por Sean Ruck
, Contributing Editor | March 20, 2020
HCBN: What makes Hutchinson Regional Medical Center stand out?
Culture — what you see is what you get. Our mission drives our culture, which means we support our community. That is why we exist. Our values are something we not only promote and display, but we hold ourselves accountable and coach each other to be better every day and apply our values in all aspects — not just at work, but at home and in the community.
We’re the largest employer in our community. There’s a commitment when you have that, but it’s also a very strong obligation to do the right thing. We do that, we understand that, and we take it seriously. Our health affects the community health.
HCBN: Can you talk about some of the challenges Hutchinson faces?
Numed, a well established company in business since 1975 provides a wide range of service options including time & material service, PM only contracts, full service contracts, labor only contracts & system relocation. Call 800 96 Numed for more info.
I wish I could say our challenges are unique to what everyone else is facing, but there are so many challenges. We’re not a major metropolitan area, but we’re within 50 to 60 miles of one. We’re challenged with recruitment of medical professionals because in a rural community like we are, the government considers us rural, but also within close proximity to a metropolitan statistical area. So you have the challenge of leakage, recruiting, people going back and forth each way for a few cents more of pay.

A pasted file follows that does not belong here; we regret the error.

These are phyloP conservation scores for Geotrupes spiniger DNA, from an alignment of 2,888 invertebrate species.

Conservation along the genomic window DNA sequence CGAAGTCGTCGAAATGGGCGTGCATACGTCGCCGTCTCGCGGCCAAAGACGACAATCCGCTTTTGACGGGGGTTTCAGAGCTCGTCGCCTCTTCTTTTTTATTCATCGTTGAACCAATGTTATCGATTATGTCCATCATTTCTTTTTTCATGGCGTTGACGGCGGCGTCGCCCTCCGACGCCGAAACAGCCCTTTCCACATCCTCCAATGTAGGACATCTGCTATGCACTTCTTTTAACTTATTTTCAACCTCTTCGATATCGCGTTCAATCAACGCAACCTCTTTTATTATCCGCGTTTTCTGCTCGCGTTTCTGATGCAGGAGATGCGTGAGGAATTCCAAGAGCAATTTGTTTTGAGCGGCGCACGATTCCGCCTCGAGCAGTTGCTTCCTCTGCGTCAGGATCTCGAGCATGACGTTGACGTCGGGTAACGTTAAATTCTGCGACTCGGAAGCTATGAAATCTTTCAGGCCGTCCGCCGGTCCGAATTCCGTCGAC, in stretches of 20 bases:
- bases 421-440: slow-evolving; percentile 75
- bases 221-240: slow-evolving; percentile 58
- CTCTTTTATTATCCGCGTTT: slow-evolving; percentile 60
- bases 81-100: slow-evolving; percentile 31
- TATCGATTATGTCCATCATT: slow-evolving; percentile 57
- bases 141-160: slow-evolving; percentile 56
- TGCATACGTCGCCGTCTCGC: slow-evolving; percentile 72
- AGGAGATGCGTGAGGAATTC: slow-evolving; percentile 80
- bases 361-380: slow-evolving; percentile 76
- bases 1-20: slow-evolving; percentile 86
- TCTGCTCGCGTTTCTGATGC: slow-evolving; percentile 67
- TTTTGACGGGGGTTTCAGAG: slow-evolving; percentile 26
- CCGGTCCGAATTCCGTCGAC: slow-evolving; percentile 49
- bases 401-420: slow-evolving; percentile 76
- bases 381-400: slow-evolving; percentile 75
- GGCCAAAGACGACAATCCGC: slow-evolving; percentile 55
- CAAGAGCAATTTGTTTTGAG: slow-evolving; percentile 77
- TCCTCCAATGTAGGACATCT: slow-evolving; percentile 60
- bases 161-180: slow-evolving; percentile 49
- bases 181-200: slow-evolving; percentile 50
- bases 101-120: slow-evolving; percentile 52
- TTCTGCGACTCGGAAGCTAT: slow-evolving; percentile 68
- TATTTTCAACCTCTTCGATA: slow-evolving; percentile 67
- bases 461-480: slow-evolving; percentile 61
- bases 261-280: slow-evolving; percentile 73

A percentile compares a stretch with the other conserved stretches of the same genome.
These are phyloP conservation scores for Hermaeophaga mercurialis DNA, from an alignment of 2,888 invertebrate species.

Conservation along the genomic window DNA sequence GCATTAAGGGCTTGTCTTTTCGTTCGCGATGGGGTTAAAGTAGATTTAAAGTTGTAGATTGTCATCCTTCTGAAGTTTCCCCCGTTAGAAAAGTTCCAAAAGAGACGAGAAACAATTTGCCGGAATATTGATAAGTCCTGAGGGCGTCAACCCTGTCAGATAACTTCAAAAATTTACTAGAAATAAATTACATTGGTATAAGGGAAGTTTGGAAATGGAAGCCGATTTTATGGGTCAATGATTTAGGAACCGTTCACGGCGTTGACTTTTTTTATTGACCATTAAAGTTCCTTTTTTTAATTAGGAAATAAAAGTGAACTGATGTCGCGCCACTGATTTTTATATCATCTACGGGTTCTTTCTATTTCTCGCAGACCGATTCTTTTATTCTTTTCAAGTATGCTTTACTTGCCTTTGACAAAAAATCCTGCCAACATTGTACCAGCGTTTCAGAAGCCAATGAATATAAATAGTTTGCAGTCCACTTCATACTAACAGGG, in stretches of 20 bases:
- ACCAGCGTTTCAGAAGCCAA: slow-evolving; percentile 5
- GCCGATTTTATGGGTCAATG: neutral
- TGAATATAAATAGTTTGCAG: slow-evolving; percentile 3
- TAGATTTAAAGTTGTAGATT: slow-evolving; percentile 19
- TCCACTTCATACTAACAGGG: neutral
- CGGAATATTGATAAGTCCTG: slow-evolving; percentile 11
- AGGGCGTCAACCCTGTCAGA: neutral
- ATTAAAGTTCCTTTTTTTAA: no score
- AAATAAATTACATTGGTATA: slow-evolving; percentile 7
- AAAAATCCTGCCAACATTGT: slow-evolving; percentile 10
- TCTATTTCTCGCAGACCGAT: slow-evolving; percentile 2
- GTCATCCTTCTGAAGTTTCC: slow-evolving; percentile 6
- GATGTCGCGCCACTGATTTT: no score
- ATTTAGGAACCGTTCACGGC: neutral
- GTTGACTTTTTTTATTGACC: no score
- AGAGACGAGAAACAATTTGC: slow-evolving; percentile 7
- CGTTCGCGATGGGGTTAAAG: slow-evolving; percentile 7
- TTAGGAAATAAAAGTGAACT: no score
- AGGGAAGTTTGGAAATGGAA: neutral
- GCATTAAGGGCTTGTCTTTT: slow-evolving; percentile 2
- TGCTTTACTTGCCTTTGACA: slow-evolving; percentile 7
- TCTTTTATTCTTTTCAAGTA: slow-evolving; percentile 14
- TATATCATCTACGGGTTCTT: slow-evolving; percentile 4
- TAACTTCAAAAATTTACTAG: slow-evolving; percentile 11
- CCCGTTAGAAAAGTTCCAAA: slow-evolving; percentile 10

We also have the challenge of access that we constantly struggle with, because if you don’t have the right medical professionals and people can’t get in, that subsequently feeds what you do in a medical center. There’s also market share and competing for medical resources. And we are struggling every day like every other facility with an ever-changing payor mix and reimbursement structure. Every year, the government is changing some rule or regulation that has a ripple effect on healthcare organizations as we work to remain compliant. My payor mix is roughly 60% Medicare, 20% commercial, 10 to 12% Medicaid and then 8 to 12% self-pay, depending on time of year. If 60% of my payor mix is based on government payor, you strive to remain solvent based on that, but you really can’t do it because of all the rules and regulations that come with accepting that money.
My biggest expenses are going to be my personnel costs, labor and benefits. After that, it’s maintaining the buildings and utilities. When I get past that, it’s all the consumables with the single greatest consumable expense being pharmacy. When you think about an unregulated area where you can name your price, that really hits your bottom line, because not every payor or insurer reimburses you the same. You have to hire people just to negotiate the system, which is direct overhead.